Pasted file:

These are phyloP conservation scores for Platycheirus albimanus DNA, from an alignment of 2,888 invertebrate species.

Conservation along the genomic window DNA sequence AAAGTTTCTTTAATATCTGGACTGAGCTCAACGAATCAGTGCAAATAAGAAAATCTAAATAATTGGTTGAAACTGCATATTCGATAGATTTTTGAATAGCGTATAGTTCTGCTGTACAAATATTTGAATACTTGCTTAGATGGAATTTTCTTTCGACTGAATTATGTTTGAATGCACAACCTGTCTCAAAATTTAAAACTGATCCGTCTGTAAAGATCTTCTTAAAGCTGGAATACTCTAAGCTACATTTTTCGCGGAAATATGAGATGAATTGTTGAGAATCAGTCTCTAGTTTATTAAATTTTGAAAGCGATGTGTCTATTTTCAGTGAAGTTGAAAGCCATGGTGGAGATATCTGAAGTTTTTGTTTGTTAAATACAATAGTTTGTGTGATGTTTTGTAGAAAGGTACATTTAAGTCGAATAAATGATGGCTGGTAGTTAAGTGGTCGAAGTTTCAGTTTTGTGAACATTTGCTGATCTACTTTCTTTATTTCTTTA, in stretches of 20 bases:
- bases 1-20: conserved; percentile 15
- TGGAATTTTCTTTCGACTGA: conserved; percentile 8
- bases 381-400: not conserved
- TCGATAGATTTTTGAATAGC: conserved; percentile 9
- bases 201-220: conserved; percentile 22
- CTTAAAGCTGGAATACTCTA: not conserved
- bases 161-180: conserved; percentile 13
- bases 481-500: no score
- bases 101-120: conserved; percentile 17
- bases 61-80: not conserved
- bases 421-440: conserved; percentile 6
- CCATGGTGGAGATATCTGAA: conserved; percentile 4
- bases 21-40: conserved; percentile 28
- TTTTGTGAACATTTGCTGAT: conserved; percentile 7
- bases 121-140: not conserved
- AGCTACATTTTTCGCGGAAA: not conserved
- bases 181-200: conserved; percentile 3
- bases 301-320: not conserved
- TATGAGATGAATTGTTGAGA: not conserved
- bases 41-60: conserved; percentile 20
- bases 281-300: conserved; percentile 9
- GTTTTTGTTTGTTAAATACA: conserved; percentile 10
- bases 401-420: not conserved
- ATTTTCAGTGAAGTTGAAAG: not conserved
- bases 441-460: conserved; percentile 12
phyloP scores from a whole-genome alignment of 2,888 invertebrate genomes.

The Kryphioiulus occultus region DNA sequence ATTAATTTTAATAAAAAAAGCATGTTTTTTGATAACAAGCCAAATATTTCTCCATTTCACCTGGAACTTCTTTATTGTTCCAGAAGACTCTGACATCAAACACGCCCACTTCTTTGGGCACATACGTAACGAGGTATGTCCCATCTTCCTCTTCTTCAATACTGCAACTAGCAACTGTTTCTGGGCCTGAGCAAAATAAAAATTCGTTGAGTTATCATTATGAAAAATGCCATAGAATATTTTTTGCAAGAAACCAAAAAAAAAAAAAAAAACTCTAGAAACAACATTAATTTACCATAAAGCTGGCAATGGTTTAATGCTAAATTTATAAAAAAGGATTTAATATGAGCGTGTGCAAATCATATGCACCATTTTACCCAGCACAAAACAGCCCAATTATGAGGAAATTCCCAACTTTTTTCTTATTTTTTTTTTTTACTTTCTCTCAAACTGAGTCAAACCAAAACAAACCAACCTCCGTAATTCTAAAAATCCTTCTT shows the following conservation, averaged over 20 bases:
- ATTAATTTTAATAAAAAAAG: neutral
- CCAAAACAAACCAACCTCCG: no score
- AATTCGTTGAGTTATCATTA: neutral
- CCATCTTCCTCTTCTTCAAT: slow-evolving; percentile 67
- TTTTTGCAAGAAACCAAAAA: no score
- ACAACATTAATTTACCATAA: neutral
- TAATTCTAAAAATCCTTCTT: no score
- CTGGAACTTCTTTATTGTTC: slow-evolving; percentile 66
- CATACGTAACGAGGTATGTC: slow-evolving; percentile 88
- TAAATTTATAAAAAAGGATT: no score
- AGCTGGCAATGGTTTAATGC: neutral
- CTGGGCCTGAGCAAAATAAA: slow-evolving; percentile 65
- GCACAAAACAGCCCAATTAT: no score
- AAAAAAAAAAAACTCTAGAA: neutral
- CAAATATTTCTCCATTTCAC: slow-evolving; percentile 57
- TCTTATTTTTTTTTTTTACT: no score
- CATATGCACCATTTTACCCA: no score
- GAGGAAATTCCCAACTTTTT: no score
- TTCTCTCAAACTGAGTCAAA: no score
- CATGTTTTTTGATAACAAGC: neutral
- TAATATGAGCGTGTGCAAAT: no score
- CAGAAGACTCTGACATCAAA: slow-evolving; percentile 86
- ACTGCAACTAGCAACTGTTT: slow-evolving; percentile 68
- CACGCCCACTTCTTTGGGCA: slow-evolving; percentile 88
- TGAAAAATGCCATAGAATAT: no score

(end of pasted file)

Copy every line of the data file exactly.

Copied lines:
These are phyloP conservation scores for Platycheirus albimanus DNA, from an alignment of 2,888 invertebrate species.

Conservation along the genomic window DNA sequence AAAGTTTCTTTAATATCTGGACTGAGCTCAACGAATCAGTGCAAATAAGAAAATCTAAATAATTGGTTGAAACTGCATATTCGATAGATTTTTGAATAGCGTATAGTTCTGCTGTACAAATATTTGAATACTTGCTTAGATGGAATTTTCTTTCGACTGAATTATGTTTGAATGCACAACCTGTCTCAAAATTTAAAACTGATCCGTCTGTAAAGATCTTCTTAAAGCTGGAATACTCTAAGCTACATTTTTCGCGGAAATATGAGATGAATTGTTGAGAATCAGTCTCTAGTTTATTAAATTTTGAAAGCGATGTGTCTATTTTCAGTGAAGTTGAAAGCCATGGTGGAGATATCTGAAGTTTTTGTTTGTTAAATACAATAGTTTGTGTGATGTTTTGTAGAAAGGTACATTTAAGTCGAATAAATGATGGCTGGTAGTTAAGTGGTCGAAGTTTCAGTTTTGTGAACATTTGCTGATCTACTTTCTTTATTTCTTTA, in stretches of 20 bases:
- bases 1-20: conserved; percentile 15
- TGGAATTTTCTTTCGACTGA: conserved; percentile 8
- bases 381-400: not conserved
- TCGATAGATTTTTGAATAGC: conserved; percentile 9
- bases 201-220: conserved; percentile 22
- CTTAAAGCTGGAATACTCTA: not conserved
- bases 161-180: conserved; percentile 13
- bases 481-500: no score
- bases 101-120: conserved; percentile 17
- bases 61-80: not conserved
- bases 421-440: conserved; percentile 6
- CCATGGTGGAGATATCTGAA: conserved; percentile 4
- bases 21-40: conserved; percentile 28
- TTTTGTGAACATTTGCTGAT: conserved; percentile 7
- bases 121-140: not conserved
- AGCTACATTTTTCGCGGAAA: not conserved
- bases 181-200: conserved; percentile 3
- bases 301-320: not conserved
- TATGAGATGAATTGTTGAGA: not conserved
- bases 41-60: conserved; percentile 20
- bases 281-300: conserved; percentile 9
- GTTTTTGTTTGTTAAATACA: conserved; percentile 10
- bases 401-420: not conserved
- ATTTTCAGTGAAGTTGAAAG: not conserved
- bases 441-460: conserved; percentile 12
phyloP scores from a whole-genome alignment of 2,888 invertebrate genomes.

The Kryphioiulus occultus region DNA sequence ATTAATTTTAATAAAAAAAGCATGTTTTTTGATAACAAGCCAAATATTTCTCCATTTCACCTGGAACTTCTTTATTGTTCCAGAAGACTCTGACATCAAACACGCCCACTTCTTTGGGCACATACGTAACGAGGTATGTCCCATCTTCCTCTTCTTCAATACTGCAACTAGCAACTGTTTCTGGGCCTGAGCAAAATAAAAATTCGTTGAGTTATCATTATGAAAAATGCCATAGAATATTTTTTGCAAGAAACCAAAAAAAAAAAAAAAAACTCTAGAAACAACATTAATTTACCATAAAGCTGGCAATGGTTTAATGCTAAATTTATAAAAAAGGATTTAATATGAGCGTGTGCAAATCATATGCACCATTTTACCCAGCACAAAACAGCCCAATTATGAGGAAATTCCCAACTTTTTTCTTATTTTTTTTTTTTACTTTCTCTCAAACTGAGTCAAACCAAAACAAACCAACCTCCGTAATTCTAAAAATCCTTCTT shows the following conservation, averaged over 20 bases:
- ATTAATTTTAATAAAAAAAG: neutral
- CCAAAACAAACCAACCTCCG: no score
- AATTCGTTGAGTTATCATTA: neutral
- CCATCTTCCTCTTCTTCAAT: slow-evolving; percentile 67
- TTTTTGCAAGAAACCAAAAA: no score
- ACAACATTAATTTACCATAA: neutral
- TAATTCTAAAAATCCTTCTT: no score
- CTGGAACTTCTTTATTGTTC: slow-evolving; percentile 66
- CATACGTAACGAGGTATGTC: slow-evolving; percentile 88
- TAAATTTATAAAAAAGGATT: no score
- AGCTGGCAATGGTTTAATGC: neutral
- CTGGGCCTGAGCAAAATAAA: slow-evolving; percentile 65
- GCACAAAACAGCCCAATTAT: no score
- AAAAAAAAAAAACTCTAGAA: neutral
- CAAATATTTCTCCATTTCAC: slow-evolving; percentile 57
- TCTTATTTTTTTTTTTTACT: no score
- CATATGCACCATTTTACCCA: no score
- GAGGAAATTCCCAACTTTTT: no score
- TTCTCTCAAACTGAGTCAAA: no score
- CATGTTTTTTGATAACAAGC: neutral
- TAATATGAGCGTGTGCAAAT: no score
- CAGAAGACTCTGACATCAAA: slow-evolving; percentile 86
- ACTGCAACTAGCAACTGTTT: slow-evolving; percentile 68
- CACGCCCACTTCTTTGGGCA: slow-evolving; percentile 88
- TGAAAAATGCCATAGAATAT: no score